At Sinhalese Sports Club, Colombo, March 26, 27, 28, 29, 30, 2006. Drawn. Toss: Pakistan.

An intriguing match, during which the pitch improved daily after being drenched on the washed-out first day, was eventually left drawn after Shoaib Malik dug in for a maiden Test century. When play finally got under way on a humid, overcast second morning, Inzamam-ul-Haq won a crucial toss, and in less than an hour Sri Lanka were in disarray, slumping to 32 for five as Mohammad Asif and Umar Gul extracted prodigious movement with the new ball. The wicket had sweated under the tarpaulin, and Gul found both nip and bounce, though Asif was the chief destroyer, swinging and seaming the ball both ways. His prize dismissals were Sangakkara and Samaraweera, both dismissed shouldering arms to devilish deliveries that cut back in the opposite direction after a series of outswingers.

But the batsmen fought back, thanks to a brilliant 69 from Dilshan, the last of the specialists. He gambled on his natural attacking instincts, clawing back the initiative along with Maharoof, who showed calm temperament and a correct technique at No. 7; they added 111 for the sixth wicket either side of lunch. The pitch, drying in the sun, gradually lost its menace as the ball softened, and Sri Lanka eventually reached 185, a modest but respectable total in the circumstances.

Maharoof then followed up his valuable runs with the finest spell of his career so far. His remodelled action - higher and straighter following long sessions with coach Tom Moody - gave him both greater pace and control. McGrath-like, he probingly forced the batsmen to play, while moving the ball enough to pose problems. Pakistan were in early trouble, but a positive 69 from Imran Farhat gave them the advantage by the close.

The pitch again helped the bowlers for the first hour of the third day, and Maharoof struck two crucial early blows, dismissing Inzamam with a wide leg-cutter and bowling Abdul Razzaq. Then Muralitharan whirled his way through the lower order. Sri Lanka claimed a lead of nine, a remarkable turnaround, and their batsmen built on that lead during a long, hot afternoon.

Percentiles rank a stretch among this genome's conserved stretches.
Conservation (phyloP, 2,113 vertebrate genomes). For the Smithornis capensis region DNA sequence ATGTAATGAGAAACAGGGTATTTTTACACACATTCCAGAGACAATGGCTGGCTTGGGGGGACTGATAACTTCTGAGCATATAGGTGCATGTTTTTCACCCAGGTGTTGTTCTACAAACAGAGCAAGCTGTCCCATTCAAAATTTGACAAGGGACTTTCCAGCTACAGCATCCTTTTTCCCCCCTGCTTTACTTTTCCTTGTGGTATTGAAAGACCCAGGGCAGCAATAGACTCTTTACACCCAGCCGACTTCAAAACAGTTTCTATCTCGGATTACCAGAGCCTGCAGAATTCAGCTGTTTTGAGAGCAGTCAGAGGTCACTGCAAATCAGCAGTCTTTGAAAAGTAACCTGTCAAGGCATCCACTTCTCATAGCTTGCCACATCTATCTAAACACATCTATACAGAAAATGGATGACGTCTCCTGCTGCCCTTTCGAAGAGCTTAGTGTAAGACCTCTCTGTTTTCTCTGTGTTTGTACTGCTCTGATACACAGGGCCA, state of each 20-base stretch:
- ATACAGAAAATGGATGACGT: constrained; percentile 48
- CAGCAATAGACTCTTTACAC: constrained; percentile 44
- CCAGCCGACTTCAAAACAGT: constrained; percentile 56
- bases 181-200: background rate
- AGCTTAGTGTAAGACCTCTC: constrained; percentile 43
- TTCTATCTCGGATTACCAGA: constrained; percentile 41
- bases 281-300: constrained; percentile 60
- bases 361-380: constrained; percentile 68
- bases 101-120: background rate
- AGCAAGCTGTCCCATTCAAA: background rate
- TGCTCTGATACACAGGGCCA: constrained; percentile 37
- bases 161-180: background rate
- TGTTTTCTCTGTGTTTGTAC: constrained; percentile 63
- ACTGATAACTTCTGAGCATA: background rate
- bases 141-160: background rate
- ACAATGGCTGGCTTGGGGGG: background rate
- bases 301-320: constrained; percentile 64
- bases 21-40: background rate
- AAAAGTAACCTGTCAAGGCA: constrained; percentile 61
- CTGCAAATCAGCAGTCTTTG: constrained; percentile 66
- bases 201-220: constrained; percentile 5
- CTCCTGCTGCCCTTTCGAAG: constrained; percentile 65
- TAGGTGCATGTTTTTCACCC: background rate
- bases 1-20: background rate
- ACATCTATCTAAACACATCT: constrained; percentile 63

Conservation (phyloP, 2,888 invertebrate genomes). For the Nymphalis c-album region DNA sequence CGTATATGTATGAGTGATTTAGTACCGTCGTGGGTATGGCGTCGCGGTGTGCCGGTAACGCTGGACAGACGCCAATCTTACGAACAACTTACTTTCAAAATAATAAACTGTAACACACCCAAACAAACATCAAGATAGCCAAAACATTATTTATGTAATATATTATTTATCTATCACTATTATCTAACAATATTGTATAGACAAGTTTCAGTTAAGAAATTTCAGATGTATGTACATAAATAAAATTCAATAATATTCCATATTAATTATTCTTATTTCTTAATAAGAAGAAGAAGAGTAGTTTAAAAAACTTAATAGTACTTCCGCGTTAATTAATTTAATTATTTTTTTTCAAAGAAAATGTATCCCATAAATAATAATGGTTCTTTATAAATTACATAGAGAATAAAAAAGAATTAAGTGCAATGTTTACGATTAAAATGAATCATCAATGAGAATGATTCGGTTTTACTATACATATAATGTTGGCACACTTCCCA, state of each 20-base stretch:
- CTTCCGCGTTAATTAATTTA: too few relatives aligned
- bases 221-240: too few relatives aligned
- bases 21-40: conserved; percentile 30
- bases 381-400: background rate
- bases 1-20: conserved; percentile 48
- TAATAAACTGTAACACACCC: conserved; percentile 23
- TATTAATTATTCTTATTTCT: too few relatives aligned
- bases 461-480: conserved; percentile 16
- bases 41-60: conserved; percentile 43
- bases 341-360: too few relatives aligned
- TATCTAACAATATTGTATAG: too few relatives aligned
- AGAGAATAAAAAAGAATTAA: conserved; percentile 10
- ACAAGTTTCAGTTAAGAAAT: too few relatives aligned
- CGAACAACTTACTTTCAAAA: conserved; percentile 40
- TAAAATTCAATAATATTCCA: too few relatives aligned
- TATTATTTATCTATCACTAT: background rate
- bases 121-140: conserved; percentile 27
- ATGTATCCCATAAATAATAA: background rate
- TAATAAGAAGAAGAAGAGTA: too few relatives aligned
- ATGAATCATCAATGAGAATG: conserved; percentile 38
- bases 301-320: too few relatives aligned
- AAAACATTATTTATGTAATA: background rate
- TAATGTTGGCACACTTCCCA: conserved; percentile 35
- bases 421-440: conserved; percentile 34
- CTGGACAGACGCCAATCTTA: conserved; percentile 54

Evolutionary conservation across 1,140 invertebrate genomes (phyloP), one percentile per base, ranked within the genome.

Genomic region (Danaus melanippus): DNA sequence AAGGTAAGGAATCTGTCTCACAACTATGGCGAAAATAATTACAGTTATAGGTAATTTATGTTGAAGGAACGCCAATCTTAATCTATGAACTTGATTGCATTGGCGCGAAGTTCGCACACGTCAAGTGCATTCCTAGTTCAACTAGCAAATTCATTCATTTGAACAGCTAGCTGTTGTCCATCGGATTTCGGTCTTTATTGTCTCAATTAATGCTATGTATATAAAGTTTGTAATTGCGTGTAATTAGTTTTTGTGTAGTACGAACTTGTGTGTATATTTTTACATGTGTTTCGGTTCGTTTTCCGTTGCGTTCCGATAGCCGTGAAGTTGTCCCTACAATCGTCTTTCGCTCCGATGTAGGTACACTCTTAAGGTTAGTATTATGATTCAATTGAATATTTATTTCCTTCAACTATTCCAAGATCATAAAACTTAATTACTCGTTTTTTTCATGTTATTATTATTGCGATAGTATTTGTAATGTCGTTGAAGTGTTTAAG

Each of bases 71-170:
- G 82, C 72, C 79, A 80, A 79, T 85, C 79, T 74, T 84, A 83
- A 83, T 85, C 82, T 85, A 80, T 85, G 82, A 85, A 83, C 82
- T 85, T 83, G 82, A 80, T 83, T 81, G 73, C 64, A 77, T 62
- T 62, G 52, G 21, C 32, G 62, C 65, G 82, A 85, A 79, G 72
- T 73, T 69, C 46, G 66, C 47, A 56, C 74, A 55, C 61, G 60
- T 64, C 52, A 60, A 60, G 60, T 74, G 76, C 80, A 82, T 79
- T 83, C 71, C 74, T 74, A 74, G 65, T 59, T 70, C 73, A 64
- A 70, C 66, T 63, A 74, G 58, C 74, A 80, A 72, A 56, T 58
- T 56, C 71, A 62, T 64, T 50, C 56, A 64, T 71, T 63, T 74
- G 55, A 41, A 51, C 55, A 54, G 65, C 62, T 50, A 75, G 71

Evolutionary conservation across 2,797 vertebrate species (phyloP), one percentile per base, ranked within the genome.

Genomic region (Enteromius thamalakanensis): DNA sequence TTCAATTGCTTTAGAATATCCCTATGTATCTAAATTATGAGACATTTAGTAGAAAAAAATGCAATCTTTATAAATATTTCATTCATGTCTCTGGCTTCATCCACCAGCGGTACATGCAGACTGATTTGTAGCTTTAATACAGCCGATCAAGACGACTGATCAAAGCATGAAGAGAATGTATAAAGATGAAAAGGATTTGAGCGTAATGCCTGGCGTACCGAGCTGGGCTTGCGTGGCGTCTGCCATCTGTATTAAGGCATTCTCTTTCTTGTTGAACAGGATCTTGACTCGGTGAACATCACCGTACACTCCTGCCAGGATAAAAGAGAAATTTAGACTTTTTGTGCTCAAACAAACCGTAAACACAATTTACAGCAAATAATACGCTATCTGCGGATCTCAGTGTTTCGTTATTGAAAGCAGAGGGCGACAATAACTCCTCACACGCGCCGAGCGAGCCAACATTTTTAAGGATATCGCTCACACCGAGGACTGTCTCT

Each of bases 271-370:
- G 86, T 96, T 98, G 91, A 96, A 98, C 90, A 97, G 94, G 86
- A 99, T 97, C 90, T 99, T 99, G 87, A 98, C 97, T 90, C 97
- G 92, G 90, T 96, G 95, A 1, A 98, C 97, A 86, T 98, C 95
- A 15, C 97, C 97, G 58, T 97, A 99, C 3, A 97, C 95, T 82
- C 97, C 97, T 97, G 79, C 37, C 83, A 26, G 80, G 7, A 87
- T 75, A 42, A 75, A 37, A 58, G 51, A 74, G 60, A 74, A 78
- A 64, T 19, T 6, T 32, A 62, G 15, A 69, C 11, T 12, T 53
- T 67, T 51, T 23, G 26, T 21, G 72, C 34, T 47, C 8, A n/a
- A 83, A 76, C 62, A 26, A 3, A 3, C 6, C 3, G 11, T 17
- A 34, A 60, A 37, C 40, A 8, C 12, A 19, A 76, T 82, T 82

Tharanga, showing impressive composure, negotiated the new ball, and went on to a fine 72, consolidating the initiative and stitching together useful stands with an outof- sorts Jayasuriya and Sangakkara. Tharanga's innings was vital - but it was Sangakkara who dominated afterwards, with an epic 185 in seven and a half hours, a mature innings of exemplary shot selection and unflagging patience. Jayawardene caressed a silky 82 himself, and declared midway through the fourth afternoon, setting a mountainous 458.

Facing Muralitharan in the fourth innings has proved too much for many sides, but Pakistan secured a draw quite comfortably in the end. Shoaib Malik, neither a regular opener nor a regular blocker, avoided his normal flamboyance during a match-saving marathon. Crucially, Sangakkara - not surprisingly exhausted after almost three whole days on the field - fumbled an edge off Malinga when Malik had made only 14. Murali did snap up two wickets before the close, but the pitch was becoming ever more placid. There was some slow turn, but few balls jumped dangerously. Pakistan got through the morning without losing a wicket, and an 81-minute rain delay helped them to safety.

Man of the Match: K. C. Sangakkara.

Charlie Austin is Cricinfo's Sri Lankan correspondent